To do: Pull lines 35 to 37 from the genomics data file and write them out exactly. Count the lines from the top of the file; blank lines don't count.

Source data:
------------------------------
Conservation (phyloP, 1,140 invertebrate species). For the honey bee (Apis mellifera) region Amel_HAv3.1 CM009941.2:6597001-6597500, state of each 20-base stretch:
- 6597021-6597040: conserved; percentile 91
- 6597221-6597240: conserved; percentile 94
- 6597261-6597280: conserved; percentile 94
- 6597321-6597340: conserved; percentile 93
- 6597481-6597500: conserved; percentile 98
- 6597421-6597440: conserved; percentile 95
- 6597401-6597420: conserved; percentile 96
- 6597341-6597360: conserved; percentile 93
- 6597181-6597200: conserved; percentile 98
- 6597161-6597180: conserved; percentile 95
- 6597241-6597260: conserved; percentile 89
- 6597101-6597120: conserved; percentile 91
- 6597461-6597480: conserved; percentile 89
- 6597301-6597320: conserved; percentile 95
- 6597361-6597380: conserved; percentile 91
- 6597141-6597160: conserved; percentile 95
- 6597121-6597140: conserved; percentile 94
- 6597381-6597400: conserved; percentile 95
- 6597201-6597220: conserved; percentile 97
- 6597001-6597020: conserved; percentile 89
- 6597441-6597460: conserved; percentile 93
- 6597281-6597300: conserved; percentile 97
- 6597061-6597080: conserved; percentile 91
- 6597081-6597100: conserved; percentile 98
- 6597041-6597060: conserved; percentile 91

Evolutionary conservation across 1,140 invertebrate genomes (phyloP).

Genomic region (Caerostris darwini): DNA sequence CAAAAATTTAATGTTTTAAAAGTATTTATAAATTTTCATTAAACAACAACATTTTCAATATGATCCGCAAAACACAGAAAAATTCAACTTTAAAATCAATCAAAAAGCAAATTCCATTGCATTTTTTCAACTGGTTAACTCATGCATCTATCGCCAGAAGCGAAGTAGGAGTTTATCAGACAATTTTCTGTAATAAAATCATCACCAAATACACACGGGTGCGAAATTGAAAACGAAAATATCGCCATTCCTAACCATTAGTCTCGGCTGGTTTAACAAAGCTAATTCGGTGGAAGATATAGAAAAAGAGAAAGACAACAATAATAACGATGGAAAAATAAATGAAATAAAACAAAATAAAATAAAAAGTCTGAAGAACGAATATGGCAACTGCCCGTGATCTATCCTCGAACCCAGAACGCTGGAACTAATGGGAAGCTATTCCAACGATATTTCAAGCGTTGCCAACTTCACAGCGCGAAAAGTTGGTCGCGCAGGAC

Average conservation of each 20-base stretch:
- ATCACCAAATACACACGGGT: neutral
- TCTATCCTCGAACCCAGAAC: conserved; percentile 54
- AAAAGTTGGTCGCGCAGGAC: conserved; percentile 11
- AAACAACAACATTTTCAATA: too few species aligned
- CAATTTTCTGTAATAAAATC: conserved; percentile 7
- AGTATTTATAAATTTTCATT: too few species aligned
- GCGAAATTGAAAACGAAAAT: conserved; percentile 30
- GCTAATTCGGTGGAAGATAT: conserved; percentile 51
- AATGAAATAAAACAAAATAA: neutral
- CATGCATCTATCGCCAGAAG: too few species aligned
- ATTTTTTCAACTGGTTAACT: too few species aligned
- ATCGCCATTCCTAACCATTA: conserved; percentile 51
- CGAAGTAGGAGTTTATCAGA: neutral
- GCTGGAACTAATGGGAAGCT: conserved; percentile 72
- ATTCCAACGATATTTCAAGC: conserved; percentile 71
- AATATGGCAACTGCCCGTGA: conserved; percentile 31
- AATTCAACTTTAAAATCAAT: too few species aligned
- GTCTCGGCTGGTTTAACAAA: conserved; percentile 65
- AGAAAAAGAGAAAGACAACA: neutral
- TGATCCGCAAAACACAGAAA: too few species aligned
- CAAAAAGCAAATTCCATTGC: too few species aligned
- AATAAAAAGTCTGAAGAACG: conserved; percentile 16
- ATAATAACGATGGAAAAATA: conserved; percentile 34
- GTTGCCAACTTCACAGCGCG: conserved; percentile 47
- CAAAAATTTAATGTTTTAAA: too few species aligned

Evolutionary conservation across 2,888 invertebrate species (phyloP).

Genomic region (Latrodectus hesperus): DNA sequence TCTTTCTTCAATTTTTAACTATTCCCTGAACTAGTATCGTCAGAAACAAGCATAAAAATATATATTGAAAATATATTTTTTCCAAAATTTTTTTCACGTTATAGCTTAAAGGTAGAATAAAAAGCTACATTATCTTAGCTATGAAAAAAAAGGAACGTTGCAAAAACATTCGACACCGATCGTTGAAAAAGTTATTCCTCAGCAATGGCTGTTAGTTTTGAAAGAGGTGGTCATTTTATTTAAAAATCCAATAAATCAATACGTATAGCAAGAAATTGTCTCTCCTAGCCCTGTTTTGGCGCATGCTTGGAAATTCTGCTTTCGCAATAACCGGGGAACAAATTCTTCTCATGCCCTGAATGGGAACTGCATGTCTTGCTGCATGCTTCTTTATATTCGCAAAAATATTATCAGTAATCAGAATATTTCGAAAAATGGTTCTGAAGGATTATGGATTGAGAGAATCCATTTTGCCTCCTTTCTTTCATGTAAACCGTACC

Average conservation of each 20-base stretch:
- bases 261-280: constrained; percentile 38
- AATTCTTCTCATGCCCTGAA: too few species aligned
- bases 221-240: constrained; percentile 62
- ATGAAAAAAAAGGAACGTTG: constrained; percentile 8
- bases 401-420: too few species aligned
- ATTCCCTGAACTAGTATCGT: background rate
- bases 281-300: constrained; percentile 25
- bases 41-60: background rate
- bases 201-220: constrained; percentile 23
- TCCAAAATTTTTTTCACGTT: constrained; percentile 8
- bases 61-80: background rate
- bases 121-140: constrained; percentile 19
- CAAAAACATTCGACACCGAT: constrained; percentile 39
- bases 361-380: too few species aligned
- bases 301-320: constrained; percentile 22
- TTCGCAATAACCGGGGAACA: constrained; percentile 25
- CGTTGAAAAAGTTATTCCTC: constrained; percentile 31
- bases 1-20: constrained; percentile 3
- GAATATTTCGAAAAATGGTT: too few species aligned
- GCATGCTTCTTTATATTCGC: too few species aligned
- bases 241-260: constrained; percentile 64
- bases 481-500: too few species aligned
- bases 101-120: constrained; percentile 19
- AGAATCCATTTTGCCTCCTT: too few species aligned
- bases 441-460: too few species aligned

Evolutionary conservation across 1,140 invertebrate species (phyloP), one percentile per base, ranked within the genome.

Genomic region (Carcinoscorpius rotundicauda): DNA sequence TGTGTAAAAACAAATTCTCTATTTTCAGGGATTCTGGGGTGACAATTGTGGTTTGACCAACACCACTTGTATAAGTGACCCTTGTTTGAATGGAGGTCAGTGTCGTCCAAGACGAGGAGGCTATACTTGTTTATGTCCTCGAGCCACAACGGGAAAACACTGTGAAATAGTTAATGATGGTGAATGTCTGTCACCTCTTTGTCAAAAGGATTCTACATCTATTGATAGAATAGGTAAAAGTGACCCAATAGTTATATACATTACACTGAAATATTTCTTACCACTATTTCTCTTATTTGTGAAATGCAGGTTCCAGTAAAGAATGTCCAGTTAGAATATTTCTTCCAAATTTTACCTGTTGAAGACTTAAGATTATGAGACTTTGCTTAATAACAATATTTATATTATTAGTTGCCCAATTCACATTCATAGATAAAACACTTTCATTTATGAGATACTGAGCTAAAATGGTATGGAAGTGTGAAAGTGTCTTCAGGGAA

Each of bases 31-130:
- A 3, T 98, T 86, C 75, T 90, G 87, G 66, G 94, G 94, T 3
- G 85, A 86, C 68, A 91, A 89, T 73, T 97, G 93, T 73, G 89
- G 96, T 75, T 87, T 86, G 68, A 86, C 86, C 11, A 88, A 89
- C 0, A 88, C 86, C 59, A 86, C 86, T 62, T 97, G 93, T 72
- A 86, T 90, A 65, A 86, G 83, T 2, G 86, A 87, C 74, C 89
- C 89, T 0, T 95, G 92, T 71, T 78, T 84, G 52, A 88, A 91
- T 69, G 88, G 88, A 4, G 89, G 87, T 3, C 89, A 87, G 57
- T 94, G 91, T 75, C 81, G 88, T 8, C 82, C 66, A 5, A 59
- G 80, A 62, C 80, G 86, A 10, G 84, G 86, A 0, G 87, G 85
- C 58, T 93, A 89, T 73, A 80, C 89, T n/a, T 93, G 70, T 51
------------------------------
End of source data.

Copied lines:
- AGTATTTATAAATTTTCATT: too few species aligned
- GCGAAATTGAAAACGAAAAT: conserved; percentile 30
- GCTAATTCGGTGGAAGATAT: conserved; percentile 51